Organizational Happiness Index

Picture courtesy: HSRM

By: Nalin Jayetileke

The International Day of Happiness is celebrated throughout the world on 20th March. The International Day of Happiness aims to make people around the world realize the importance of happiness in their lives. We have also heard and seen the topic being discussed regarding something called “the happiness index of a country,” where the Kingdom of Bhutan has been rated as the happiest country in the world. The world has seen many ways in which the said happiness index is taken on board as a concept and a system that has evolved, allowing one to determine how happy a country/state is, governed by certain accepted parameters. It is these parameters and quantitative/qualitative techniques that have been able to determine how happy a state can be.

Stemming out of the Biofach Organic food exhibition that was held in Nuremberg, Germany in February 2023, it was quite evident that when one talks about Organic food, there are clear distinctions and standards set in terms of accepting such an Organic product as a high-quality, healthy product. Many things are considered, such as the Certified Organic Origin of the Product, the quality certifications needed during the processing of such Organic products, and more importantly, the product needs to have a story behind it. The story helps the product gain good ground and acceptance within the Organic community. For example, if a product has a story that says it empowers women or differently-abled people and has a positive impact on the well-being of stakeholders at the grassroots level; it adds value and allows the product to penetrate the niche segment of the market.

There are many certification bodies and concepts that revolve around quality, especially when it comes to food items, be it Organic or non-Organic. Research has shown that there are many standards when it comes to food items, and if a product meets these standards, such as ISO, HACCP, Halal, JAS, GMP, to name a few, it carries its own value. In global markets, buyers check if such certifications or standards are in place, and if not available, they refrain from buying. Given the requirements of buyers, producing organizations are compelled to ensure these standards are met.

While researching the standards of quality in the field of food products, it was revealed that a product made by a group of happy people should hold more value than one produced haphazardly or without any willingness to produce. In a situation like this, the producer or line worker may not consider the benefits the product would bring or be happy about producing it. They might treat it as just a job or work under the directive of a manager. In fact, we need to understand why someone would consume something, and ultimately, it is for their happiness, health, or well-being that makes them happy. Arguing along these lines, it is strongly felt that any product made for consumption, if made by a group of happy people, should perform better than one that is haphazardly produced or made using an iron fist.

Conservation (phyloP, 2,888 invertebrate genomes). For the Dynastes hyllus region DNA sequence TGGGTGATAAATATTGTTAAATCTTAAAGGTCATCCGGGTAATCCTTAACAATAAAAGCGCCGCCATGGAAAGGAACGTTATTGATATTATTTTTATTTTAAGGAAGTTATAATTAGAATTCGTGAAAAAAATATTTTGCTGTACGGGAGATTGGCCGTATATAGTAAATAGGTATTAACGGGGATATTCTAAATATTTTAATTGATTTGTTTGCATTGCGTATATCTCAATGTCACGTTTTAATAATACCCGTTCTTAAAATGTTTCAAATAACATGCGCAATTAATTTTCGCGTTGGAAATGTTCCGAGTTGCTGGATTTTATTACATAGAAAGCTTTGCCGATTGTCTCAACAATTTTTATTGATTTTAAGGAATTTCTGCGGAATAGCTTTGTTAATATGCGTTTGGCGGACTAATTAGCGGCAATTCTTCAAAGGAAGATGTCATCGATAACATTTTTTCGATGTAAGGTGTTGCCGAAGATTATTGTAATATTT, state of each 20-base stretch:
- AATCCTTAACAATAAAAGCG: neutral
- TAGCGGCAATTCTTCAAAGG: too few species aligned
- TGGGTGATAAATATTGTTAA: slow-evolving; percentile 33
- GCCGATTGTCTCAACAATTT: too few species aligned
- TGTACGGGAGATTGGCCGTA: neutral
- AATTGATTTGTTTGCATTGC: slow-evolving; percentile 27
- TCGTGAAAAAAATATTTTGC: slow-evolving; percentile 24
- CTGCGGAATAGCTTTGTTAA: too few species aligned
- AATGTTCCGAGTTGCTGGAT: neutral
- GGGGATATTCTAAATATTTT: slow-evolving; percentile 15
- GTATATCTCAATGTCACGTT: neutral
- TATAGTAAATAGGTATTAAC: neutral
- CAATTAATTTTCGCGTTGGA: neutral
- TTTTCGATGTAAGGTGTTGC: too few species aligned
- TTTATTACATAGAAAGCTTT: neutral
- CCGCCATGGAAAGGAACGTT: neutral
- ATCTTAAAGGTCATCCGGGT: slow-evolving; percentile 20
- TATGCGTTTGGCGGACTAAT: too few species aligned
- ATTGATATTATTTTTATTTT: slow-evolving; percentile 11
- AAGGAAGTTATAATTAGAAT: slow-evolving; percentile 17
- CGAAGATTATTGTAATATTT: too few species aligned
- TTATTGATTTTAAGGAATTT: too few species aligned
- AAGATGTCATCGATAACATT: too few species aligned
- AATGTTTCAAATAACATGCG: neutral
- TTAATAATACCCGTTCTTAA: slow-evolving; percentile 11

In my view, it is similar to a mother breastfeeding a child, where we understand that breastfeeding is the best form of milk, highly nutritious, healthy, and the cleanest and highest quality milk one could consume. When you ask why, the answers are very clear: it is because it is produced by the person who loves you the most and is given to you with lots of love, affection, passion, and willingness to eliminate the hunger of her child. This positive energy creates an essence that adds a whole lot of nutritional factors, making it the best milk in the world.

Giving due consideration to the fact of what it entails when a mother breastfeeds a child, my argument here for any product that is produced for consumption is the same. What I am saying is, if a product is produced happily, with a willingness to produce it, and the producers feel happy that they are doing it and happy working for the company that produces it, both physically and mentally, such products will have fewer or no quality issues. They would taste better and be more nutritional due to the positive vibes created during the production process. Consequently, such products create higher value. When you look at niche markets like the stakeholders in the field of organics, it is evident that they appreciate the trickling-down benefits. They understand what a company has done to keep its stakeholders, including their own staff, happy. This, in turn, results in products being pushed out with happiness for consumers to enjoy.